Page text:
Don't Ask Why Before You Ask If

 Don't ask why before you ask if about any social issue
Photo by Ken Treloar.

A friend of mine posted this Quora Q&A on Facebook, and I was quite taken with it.

The question: How did society shift so abruptly to a politically correct culture? Everyone was saying whatever they wanted and no one would bat an eye, but now everything's a micro-aggression?

The answer comes from a man named Peter Kruger, who starts by referencing a saying, "don't ask why before you ask if."

I've never heard this saying before, and a quick google search brings up only one other hit: another social justice-related Quora conversation. So I don't know where it started, but I think it should pick up and spread like wildfire.

Don't ask why before you ask if.

Every time we ask ourselves, as we humans are wont to do, why society is like this, why all people are like that, why some particular group of people does this, let that be a cue to first toss out that why and insert an IF! Then we can ask ourselves IF society really is like this, IF all people really are like that, and IF some particular group of people really do this.

Then, of course, we've got to give that "if" a chance. We are asking 'why' because we have seen or experienced something that bothers us, it could be easy to immediately say that YES, yes, our statement is, indeed true. After all, we wouldn't be asking why everyone gets offended so easily if we didn't see everyone getting offended so easily.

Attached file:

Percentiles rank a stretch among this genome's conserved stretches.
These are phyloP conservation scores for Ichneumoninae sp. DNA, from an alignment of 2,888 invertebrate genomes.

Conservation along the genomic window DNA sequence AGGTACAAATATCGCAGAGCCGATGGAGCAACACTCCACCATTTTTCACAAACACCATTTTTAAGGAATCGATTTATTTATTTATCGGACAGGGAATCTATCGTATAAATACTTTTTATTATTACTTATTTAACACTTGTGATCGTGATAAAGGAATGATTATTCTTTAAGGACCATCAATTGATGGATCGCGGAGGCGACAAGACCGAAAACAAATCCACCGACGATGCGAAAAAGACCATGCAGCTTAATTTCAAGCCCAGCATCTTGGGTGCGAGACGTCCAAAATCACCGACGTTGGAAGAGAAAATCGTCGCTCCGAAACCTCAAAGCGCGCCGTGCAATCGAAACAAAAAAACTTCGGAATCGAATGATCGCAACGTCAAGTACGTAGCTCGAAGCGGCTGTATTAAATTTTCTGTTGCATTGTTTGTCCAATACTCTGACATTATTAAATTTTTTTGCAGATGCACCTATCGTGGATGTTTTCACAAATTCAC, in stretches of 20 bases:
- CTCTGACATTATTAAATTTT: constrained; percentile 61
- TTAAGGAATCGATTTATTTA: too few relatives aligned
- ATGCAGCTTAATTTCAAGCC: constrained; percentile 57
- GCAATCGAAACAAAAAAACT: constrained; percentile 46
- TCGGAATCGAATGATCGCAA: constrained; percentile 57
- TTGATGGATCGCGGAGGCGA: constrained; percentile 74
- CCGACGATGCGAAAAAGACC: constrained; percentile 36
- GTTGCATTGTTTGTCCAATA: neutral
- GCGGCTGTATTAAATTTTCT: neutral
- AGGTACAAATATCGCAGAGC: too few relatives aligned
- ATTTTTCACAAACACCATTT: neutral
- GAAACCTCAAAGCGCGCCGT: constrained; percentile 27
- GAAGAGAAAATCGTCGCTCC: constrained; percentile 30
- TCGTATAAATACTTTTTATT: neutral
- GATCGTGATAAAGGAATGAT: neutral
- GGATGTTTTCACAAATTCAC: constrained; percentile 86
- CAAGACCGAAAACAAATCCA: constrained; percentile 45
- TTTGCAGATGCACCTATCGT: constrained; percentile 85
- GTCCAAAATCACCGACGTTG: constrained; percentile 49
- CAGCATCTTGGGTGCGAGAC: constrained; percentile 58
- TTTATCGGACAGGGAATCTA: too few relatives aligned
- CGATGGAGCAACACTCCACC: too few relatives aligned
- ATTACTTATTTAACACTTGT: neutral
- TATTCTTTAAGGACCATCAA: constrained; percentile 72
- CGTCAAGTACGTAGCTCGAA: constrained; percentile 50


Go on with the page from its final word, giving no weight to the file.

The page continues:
To really give our if a chance, we've got to grab that old devil's advocate hat (a hat so beloved by so many): what are the assumptions embedded in our question? Is there counter-evidence? Could we be misreading the situation? What would someone who disagrees with us say? Are there people who will have different experiences?

For the example of the Quora question, the assumptions are that society has shifted, that everyone used to be able to say whatever they wanted, that nobody would bat an eye when things were said, and that now everything is a microaggression.

The response agrees that society has shifted and disagrees that everyone used to say whatever they wanted and that nobody batted an eye.

That's where it gets interesting.

So wherever it came from, let's all try to ask if before we ask why. (Or, more realistically, to ask why, be bothered by it, then remember we are supposed to ask if first, try to reconsider, struggle to do so, and then maybe get better at seeing different perspectives.)


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